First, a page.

Though investors may be skeptical following reports of disappointing profits, Goldman Sachs Chief Executive Officer David Solomon told Reuters the bank is faring well.
"Good companies should invest and innovate and try new things. And by the way, when you do, you're not going to always get it right," Solomon said at the World Economic Forum's (WEF) annual gathering in Davos, Switzerland in January.
Playing down losses, Solomon focused on positive numbers. He told Reuters that average revenues are up 44% over a three-year period, constituting a 39% jump in book value per share since 2019.
By laying off thousands of employees, Solomon said the company was being “prudent.” It will also cut about $59 billion in asset management investments that weighed on earnings.
However, one unit of the bank lost $3 billion over three years, and dealmaking declines have hindered profit estimates, so investors remain dubious, according to Reuters.
David Konrad of Keefe, Bruyette & Woods, an investment banking firm headquartered in New York City that specializes exclusively in the financial services sector, was one of several analysts who recently cut Goldman's share price target, saying it suffered from "a perfect storm of declining revenues in a challenging market."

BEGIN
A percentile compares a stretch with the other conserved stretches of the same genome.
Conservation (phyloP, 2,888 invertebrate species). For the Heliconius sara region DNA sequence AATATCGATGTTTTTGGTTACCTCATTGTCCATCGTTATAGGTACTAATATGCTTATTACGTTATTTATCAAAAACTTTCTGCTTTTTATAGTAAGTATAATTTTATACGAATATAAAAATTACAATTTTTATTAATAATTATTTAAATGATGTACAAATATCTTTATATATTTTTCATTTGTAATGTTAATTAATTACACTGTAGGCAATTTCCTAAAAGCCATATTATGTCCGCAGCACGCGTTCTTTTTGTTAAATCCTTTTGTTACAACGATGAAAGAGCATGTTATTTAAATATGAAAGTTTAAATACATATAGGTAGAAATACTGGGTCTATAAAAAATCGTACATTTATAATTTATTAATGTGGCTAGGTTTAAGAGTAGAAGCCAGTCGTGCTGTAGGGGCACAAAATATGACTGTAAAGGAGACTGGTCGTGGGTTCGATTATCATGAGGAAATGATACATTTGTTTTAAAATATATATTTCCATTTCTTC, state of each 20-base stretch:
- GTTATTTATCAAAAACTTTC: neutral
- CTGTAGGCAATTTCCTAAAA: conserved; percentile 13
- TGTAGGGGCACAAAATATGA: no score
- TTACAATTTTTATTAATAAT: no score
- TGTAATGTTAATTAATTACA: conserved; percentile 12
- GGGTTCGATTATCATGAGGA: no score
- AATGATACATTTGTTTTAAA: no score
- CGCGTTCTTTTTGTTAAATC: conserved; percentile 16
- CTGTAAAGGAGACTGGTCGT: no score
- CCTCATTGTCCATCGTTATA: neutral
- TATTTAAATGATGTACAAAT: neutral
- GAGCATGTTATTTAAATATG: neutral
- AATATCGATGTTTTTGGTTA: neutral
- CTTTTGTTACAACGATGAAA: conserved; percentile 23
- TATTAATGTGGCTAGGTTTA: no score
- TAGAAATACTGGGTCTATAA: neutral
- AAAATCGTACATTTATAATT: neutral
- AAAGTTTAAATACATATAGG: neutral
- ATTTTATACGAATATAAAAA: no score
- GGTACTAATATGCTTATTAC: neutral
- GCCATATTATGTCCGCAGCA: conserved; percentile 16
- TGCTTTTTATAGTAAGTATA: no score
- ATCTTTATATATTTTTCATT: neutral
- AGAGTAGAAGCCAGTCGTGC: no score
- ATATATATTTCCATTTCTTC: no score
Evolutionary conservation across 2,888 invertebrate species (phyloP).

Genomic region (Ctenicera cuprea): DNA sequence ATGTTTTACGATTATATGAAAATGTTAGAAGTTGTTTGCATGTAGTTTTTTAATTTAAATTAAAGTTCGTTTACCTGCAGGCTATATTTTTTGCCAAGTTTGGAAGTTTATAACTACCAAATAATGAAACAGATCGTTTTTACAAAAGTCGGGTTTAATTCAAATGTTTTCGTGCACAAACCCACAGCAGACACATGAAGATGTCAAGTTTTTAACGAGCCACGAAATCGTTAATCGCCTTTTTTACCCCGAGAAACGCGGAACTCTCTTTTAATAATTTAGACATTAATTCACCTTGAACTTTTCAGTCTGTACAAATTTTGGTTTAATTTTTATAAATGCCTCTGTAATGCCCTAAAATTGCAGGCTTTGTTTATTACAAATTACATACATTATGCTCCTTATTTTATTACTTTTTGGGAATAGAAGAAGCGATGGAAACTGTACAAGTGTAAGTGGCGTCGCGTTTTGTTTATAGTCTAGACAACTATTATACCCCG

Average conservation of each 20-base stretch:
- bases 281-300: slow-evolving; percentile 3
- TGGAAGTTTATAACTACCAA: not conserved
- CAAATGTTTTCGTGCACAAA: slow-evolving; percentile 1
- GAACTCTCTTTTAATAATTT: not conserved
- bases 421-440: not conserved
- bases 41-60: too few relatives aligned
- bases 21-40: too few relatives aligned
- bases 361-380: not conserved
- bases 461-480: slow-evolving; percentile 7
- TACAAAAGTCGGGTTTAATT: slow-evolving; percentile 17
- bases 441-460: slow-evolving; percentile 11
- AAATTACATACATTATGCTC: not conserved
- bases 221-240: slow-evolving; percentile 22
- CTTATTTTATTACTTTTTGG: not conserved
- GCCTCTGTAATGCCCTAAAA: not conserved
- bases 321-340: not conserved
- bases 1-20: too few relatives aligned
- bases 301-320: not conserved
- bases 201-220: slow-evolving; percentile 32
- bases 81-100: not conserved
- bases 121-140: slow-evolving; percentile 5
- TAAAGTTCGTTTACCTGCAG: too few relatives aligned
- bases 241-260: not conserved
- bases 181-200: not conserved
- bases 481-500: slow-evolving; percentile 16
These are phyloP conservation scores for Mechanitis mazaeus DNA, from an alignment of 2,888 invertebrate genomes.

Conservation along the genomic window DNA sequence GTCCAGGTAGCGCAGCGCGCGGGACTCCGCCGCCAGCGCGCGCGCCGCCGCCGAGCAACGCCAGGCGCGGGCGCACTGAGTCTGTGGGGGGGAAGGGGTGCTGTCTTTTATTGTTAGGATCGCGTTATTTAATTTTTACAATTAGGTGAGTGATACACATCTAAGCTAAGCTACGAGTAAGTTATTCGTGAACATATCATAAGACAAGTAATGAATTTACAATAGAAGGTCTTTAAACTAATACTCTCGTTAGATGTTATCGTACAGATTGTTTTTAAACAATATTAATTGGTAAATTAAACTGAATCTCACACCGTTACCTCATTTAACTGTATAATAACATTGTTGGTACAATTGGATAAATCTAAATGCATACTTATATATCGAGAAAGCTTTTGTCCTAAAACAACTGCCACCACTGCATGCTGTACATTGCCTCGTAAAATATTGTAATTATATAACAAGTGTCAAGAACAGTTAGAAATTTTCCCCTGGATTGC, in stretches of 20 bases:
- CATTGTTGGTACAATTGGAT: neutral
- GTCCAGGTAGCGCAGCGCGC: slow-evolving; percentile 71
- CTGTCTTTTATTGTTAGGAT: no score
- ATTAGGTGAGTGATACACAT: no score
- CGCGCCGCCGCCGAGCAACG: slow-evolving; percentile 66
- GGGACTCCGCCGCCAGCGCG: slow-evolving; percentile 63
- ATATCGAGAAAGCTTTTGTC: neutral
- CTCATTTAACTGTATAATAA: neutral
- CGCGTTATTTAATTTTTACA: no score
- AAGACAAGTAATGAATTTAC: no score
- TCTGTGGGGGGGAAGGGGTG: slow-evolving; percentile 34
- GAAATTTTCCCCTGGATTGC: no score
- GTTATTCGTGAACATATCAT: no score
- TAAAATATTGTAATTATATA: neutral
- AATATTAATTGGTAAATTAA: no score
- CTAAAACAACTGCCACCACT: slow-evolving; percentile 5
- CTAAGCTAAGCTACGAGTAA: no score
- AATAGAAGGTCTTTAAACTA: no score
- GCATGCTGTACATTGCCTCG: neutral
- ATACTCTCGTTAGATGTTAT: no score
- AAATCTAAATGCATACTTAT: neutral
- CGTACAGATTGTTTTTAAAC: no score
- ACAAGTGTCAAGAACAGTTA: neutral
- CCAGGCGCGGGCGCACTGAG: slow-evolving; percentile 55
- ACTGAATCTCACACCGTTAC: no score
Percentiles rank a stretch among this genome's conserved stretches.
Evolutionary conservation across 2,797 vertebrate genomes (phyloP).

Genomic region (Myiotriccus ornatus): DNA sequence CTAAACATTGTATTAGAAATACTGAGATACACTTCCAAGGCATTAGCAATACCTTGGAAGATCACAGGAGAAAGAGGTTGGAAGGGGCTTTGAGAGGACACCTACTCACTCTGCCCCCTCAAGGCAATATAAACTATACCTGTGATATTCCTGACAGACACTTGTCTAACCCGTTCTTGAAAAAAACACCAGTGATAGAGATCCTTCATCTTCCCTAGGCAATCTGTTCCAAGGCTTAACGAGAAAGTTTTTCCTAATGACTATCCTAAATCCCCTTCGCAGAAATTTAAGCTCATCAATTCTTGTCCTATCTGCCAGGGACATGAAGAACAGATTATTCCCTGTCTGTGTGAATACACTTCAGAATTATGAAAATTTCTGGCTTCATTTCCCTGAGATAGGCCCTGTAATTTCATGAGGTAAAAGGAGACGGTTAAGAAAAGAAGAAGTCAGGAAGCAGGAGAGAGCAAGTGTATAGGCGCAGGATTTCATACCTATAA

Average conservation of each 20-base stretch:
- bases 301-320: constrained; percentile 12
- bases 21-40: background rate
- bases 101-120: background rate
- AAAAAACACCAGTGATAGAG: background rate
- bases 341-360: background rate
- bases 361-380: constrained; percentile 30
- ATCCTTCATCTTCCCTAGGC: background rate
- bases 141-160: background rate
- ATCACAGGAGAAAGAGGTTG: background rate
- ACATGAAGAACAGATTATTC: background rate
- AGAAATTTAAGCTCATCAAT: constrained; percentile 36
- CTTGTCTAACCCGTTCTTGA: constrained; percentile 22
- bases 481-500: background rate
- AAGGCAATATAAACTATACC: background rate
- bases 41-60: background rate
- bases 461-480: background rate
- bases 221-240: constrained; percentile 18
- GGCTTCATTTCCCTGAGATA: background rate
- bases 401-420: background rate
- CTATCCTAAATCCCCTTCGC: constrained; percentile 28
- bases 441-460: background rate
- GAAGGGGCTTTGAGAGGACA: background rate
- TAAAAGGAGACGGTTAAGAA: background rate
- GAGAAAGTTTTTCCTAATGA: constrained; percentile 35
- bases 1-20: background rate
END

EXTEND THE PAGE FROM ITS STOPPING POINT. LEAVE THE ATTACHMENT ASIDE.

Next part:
The idea of buying the stock on expectations of a higher price-to-earnings ratio "is really, really hard right now," UBS analyst Brennan Hawken said.
Goldman shares are up 3.6% over the past year, though, outpacing the S&P 500 banking index.
Solomon has tried to diversify the firm beyond trading and investment banking since assuming leadership in 2018. But those divisions accounted for 69% of revenues in December compared to 58% when Solomon took over. He has also promoted the retail banking business Marcus, which stumbled while attracting more than $100 billion in deposits.
The bank scaled back plans for Marcus in October, moving it to the newly-merged asset and wealth division. Part of the business shifted into a new unit called platform solutions, which oversees transaction banking, credit cards, and financial technology.